Suspicions of financial irregularities within the National Assembly have been creating a significant stir within the institution’s corridors in recent weeks. Dysfunctions on both the administrative and budgetary fronts have been undermining the chamber’s operations.
The alarm was raised during a meeting to prepare the new budget exercise for the National Assembly on October 17. During these discussions, Deputy Abba Kabir Kamssouloum stirred the audience with a vehement denunciation. According to Kamssouloum, who also serves as the Assembly’s Questor, the lower house of the Cameroonian Parliament has become a symbol of mismanagement.
He went on to enumerate a litany of issues that are jeopardizing the institution’s functionality. Among his accusations were fictitious projects and services, the proliferation of undue benefits, costly and compliant foreign missions, and the undertaking of unbudgeted activities, among other concerns.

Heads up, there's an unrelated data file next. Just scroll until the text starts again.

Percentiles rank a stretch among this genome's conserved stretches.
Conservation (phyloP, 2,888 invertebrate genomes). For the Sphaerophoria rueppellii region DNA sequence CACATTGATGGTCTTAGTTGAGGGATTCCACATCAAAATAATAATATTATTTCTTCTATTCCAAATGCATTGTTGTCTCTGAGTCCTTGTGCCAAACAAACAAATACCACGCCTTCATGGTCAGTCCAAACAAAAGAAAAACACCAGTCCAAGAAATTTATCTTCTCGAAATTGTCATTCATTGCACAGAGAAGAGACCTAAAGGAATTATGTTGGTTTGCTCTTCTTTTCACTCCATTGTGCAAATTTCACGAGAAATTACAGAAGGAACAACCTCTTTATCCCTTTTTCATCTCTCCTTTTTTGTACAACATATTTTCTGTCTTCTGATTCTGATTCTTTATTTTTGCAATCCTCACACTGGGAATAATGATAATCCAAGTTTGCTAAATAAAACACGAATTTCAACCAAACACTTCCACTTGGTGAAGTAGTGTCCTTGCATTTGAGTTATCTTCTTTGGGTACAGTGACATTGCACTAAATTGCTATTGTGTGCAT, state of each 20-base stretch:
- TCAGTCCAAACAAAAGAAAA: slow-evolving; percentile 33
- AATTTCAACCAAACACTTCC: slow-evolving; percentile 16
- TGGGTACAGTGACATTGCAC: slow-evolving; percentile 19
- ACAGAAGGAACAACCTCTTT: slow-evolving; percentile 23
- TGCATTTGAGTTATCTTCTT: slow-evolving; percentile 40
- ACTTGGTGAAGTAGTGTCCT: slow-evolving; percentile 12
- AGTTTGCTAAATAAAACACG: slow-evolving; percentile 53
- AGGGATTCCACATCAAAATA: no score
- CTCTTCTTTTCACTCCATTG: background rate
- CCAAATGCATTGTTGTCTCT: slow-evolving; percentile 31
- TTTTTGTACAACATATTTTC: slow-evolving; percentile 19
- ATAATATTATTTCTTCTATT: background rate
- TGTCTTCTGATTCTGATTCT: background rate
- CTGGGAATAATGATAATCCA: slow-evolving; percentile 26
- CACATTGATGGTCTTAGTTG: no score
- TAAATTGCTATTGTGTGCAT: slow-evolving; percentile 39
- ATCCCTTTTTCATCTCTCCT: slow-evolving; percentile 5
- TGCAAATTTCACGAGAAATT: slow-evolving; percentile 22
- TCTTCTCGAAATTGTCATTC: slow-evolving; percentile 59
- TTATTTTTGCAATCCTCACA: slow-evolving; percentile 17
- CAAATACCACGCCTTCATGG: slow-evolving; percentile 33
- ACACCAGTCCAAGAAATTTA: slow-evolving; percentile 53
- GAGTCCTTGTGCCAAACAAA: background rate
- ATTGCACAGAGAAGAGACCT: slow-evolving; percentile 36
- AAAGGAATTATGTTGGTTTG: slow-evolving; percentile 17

A Hole of 2.7 Billion CFA Francs
In summary, a series of corrupt practices that have been compiled in a relatively short time frame and, according to an internal control report, have resulted in a financial deficit of 2.7 billion CFA francs (over 4 million euros) in the National Assembly’s coffers between the 2022 budget exercise and mid-2023. The report, led by the Assembly’s Questors, revealed that two-thirds of the institution’s budget, which amounts to 23 billion CFA francs (approximately 35 million euros), had been expended within just six months.
This compelled President Cavaye Yeguie Djibril to request an exceptional extension from the President of the Republic to cover operational needs until the end of the current budget exercise. These dysfunctions forced Cavaye Yeguie Djibril to establish an ad hoc committee tasked with conducting a comprehensive audit of the issues plaguing the institution and proposing solutions to prevent such situations from recurring in the future, according to one of the committee members.
Re-elected as President of the National Assembly in March 2023, Cavaye Yeguie Djibril has been at the helm of this institution since 1992. Now aged 83, many say he is unwell and fatigued. Often absent and taking a backseat in his village of Mada in the Extreme North, the President no longer seems to have full control over the institution he has led for 31 years, lamenting several of his fellow deputies, including those within the ruling majority.